Things rarely go as planned in the NFL, often due to two of the most unforgiving elements of the game: injury and age. Of course, there is a third; this-is-the-new-NFL variable, which can be equally cruel: a referee’s interpretation of a rule that makes you question what you think you saw and can leave you feeling like you don’t know anything at all.

 

Perhaps we shouldn’t be surprised that this year’s final four did not deliver the seemingly pre-ordained quartet of New England, Denver, Seattle, and Green Bay. A Dez Bryant catch-or-no-catch, a Peyton Manning instant fossilization, an evil genius Belichickian ploy to line up the running back as ineligible. It’s all a beautiful, bewildering mess that has left us with a Championship Sunday that feels both predictable and inexplicable. An objective analysis of the facts would lead us to believe that it can’t possibly be anything else but the Patriots and the Seahawks squaring off in the Super Bowl — which almost certainly means that definitely won’t happen.

 

Aaron Rodgers #12 of the Green Bay Packers. August 9, 2013.

Aaron Rodgers #12 of the Green Bay Packers. August 9, 2013.

In the NFC, the Packers and Seahawks have been on a collision course since Week One, when they did, in fact, collide to kick-off the season. It is easy to look back at that game and declare that Seattle is the same dominant, bombastic wrecking crew that they were in September — and back in February 2014 — but this team that took a long journey to wind up in the same place.

 

The Seahawks were in legitimate panic mode in October, when they resorted to another popular page in the new-age NFL playbook: jettisoning one of your star players with little explanation, other than the simple fact that you just can’t stand having him in your facility every day. With Percy Harvin discarded and the defense facing an identity crisis, Seattle was receiving hyperbolic eulogies from the media. The Seahawks responded by playing their best ball of the season, thrusting themselves back into the Super Bowl conversation. While it is difficult to poke holes in their results, it is worth noting that Seattle played a string of below average quarterbacks (and, in some cases, way below average quarterbacks) for the entirety of that streak. If you include Colin Kaepernick in that mix, they have not beaten a legitimate upper echelon signal caller since topping Eli Manning in Week 10.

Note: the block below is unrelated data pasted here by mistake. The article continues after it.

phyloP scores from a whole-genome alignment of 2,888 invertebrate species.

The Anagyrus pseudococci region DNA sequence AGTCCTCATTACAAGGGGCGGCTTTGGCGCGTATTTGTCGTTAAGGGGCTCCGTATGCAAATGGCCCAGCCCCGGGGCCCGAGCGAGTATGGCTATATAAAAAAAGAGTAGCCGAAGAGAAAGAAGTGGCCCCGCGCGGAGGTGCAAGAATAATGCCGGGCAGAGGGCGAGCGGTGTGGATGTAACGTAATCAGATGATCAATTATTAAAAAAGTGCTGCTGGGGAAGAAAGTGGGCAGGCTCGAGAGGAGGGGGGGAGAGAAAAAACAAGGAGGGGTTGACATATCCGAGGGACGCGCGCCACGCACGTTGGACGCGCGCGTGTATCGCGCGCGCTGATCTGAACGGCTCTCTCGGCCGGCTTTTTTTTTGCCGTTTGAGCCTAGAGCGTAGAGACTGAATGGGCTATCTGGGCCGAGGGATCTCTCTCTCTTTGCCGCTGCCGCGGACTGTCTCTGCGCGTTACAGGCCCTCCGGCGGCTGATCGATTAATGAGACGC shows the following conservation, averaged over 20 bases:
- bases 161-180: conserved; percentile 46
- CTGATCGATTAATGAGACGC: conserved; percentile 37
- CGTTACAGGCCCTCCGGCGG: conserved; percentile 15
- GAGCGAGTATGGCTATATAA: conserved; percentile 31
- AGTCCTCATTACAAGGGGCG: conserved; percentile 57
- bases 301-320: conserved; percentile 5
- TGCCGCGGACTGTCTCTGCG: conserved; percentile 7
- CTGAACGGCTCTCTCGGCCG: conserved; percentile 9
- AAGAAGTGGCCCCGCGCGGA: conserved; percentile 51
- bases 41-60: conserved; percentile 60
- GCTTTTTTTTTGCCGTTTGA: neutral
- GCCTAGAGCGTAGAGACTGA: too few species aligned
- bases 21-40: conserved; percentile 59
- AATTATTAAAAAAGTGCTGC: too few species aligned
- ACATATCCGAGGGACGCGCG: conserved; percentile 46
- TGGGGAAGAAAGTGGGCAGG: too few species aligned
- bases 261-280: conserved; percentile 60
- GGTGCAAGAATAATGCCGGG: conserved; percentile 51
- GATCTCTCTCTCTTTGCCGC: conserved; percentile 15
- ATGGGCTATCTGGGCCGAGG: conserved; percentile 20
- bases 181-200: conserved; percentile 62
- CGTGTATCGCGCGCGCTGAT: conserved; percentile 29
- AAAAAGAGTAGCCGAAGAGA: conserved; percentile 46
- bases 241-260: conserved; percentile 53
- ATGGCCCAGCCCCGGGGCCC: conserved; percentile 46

The Seahawks will go as far as Russell Wilson takes them, which is not a terrible recipe for success. The same is certainly true for Green Bay, and that opens up the whole Aaron Rodgers calf of worms. If Rodgers were fully healthy, this would be a scintillating matchup. A limited Rodgers, on the other hand, negates much of which the Packers can do to exploit Seattle’s defense. Although Seattle seems a shade or two more beatable than last year, there are skeptics who say this Green Bay team, at this time, is capable of taking the Seahawks down.

 

The AFC final pairing implores us to ignore recent history, as well as everything our guts are telling us. This is the worst match-up possible for the Colts, who we can all agree are not a very good team. That fact alone doesn’t necessarily spell doom in the NFL playoffs, but it is hard to buy into the idea of the Colts being a quintessential “hot” team that emerges from the seeding depths to sneak into the title game. They do, however, have a quarterback who could potentially overcome all of those deficiencies.

 

SEPTEMBER 08: Andrew Luck #12 of the Indianapolis Colts throws a pass during the Colts 21-17 win over the Oakland Raiders at Lucas Oil Stadium on September 8, 2013

SEPTEMBER 08: Andrew Luck #12 of the Indianapolis Colts. September 8, 2013.

Andrew Luck is the most unlikely QB participant on Championship Sunday, but he is also the one who may have the most ability to single-handedly will his team to victory, which says just as much about him as it does the limited talent around him. The sheer shrewdness of the Patriots should conspire to bring Luck crashing down to turf-level, but there is always a moment when a young star finally arrives. This could certainly be that day. And that, above all else, is most worrisome for New England fans. In an ironic twist, the Patriots’ fortunes could hinge on whether this is the day that Luck becomes Tom Brady — not Brady of 2014, but Brady of 2001.

 

All of that is certainly possible, but this year has always belonged to Brady and Wilson. Today should belong to them as well. See you in Arizona, Seattle, and New England.

 

Did your team make it to the end? Who do you think will make the final cut? Let’s talk here, or find me on Twitter @endbadly